Sector-sector correlation within the domestic equity market remains quite elevated, finishing the week at almost 88%, which is a 97th percentile value going back to 2002. In addition, one-month put skew remains quite elevated at 6%, suggesting remaining demand for protection against a renewed equity selloff. As-of May 6th, 86% of S&P 500 companies have reported Q1 2020 earnings, and the blended year over year earnings growth is currently at -13.6%.

We hope the reader takes as axiomatic the assertion that these economic and technical factors would ordinarily imply elevated equity volatility. Thanks to the enormous monetary and fiscal actions from the Federal Reserve and Congress, the equity market has completely disconnected from reality, rallying an absurd 31% from the March 23rd low through May 8th. Again, this bounce is occurring concurrent with some of the worst economic and earnings numbers ever seen. In addition, there is still no viable solution to the coronavirus conundrum beyond shelter-in-place, the ultimate cause of the economic damage the globe is currently coping with. We interpret the longer-dated VIX futures increasing over the month as demonstration that we are not the only asset managers with the view that equity valuations have to catch down to the economy, and not that the economy will quickly rebound and justify current equity valuations.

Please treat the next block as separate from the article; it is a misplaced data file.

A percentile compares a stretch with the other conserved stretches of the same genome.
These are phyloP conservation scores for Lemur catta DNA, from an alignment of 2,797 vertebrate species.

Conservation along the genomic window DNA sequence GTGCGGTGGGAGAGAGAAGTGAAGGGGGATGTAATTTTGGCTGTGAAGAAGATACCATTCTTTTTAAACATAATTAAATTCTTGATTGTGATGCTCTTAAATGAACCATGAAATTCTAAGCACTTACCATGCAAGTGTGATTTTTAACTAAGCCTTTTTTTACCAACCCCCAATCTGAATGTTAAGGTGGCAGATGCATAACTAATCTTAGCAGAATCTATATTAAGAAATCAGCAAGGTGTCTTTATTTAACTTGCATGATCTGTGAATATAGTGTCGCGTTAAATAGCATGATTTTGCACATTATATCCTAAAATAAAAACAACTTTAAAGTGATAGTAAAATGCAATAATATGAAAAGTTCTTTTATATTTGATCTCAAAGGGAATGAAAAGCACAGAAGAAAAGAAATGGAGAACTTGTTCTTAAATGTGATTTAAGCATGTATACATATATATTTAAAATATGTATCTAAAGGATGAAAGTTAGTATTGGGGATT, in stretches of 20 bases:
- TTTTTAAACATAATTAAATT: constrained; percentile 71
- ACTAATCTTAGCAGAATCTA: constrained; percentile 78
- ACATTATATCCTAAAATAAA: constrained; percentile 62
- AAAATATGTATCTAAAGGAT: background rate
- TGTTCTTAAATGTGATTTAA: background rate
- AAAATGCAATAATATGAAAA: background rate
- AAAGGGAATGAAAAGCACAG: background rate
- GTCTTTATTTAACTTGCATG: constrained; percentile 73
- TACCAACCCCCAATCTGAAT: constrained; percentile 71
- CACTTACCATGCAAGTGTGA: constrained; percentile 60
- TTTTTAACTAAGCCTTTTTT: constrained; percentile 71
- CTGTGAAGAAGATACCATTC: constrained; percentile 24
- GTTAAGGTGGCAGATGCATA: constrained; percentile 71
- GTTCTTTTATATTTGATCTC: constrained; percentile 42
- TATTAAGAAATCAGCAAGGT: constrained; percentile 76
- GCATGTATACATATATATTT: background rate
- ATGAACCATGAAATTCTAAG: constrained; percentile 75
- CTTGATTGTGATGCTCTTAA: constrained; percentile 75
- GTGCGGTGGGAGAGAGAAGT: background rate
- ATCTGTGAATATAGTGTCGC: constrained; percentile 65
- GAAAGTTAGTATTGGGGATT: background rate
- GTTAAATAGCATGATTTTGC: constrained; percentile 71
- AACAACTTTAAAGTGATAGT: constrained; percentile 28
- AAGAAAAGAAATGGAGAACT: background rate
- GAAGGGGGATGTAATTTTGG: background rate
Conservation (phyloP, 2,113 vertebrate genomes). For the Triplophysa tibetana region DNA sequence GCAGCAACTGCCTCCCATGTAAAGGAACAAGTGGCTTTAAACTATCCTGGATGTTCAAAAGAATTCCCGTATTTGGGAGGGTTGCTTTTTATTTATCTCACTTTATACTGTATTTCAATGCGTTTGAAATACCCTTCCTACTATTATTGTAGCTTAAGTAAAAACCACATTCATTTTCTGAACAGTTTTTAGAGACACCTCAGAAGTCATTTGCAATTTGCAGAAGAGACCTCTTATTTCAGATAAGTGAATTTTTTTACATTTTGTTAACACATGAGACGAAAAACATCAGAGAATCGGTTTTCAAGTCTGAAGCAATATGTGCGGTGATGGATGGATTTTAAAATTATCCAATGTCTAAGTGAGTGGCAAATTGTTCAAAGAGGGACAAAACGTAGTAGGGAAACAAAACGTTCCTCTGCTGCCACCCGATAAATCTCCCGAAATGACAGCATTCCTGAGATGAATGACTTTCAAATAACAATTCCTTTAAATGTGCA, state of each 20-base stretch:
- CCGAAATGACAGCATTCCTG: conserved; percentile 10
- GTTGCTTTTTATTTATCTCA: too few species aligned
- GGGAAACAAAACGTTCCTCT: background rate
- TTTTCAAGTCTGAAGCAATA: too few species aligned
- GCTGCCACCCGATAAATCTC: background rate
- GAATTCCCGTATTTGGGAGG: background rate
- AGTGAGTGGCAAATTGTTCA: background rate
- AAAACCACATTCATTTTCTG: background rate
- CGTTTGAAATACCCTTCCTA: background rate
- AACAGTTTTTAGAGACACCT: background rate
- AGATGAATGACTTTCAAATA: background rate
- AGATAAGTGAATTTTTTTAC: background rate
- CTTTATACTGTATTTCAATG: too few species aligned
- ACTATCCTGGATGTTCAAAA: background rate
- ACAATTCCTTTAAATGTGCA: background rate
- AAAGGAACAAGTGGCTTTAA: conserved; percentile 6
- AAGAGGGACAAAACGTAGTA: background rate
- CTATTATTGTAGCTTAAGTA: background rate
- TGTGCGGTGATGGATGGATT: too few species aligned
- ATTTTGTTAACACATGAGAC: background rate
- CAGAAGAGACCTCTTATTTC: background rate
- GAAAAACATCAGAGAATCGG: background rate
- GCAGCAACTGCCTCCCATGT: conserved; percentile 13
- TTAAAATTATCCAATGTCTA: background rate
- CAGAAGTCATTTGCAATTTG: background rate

Managed Volatility portfolio management team

Craig Stapleton, bio photo

Craig Stapleton, CFA, FRM

Senior Vice President & Portfolio Manager

Jeremy Gogos, bio photo

Jeremy Gogos, Ph.D., CFA

Vice President & Portfolio Manager

Merlin Erickson, bio photo

Merlin Erickson

Vice President & Portfolio Manager

The opinions expressed herein represent the current, good faith views of the authors at the time of publication and are provided for limited purposes, are not definitive investment advice, and should not be relied on as such. The information presented in this article has been developed internally and/or obtained from sources believed to be reliable; however, Securian AM does not guarantee the accuracy, adequacy or completeness of such information. Predictions, opinions, and other information contained in this article are subject to change continually and without notice of any kind and may no longer be true after the date indicated. Any forward-looking statements speak only as of the date they are made, and Securian AM assumes no duty to and does not undertake to update forward-looking statements. Forward-looking statements are subject to numerous assumptions, risks and uncertainties, which change over time. Actual results could differ materially from those anticipated.

The S&P 500 Index is an unmanaged index of 500 stocks that is generally representative of the performance of larger companies in the U.S. Please note an investor cannot invest directly in an index. Dynamic Managed Volatility refers to the Securian AM Dynamic Managed Volatility strategy. Managed Volatility Equity refers to the Securian AM Managed Volatility Equity strategy.

Securian Asset Management, Inc. is a subsidiary of Securian Financial Group, Inc.

This material may not be reproduced or distributed without the written permission of Securian Asset Management, Inc.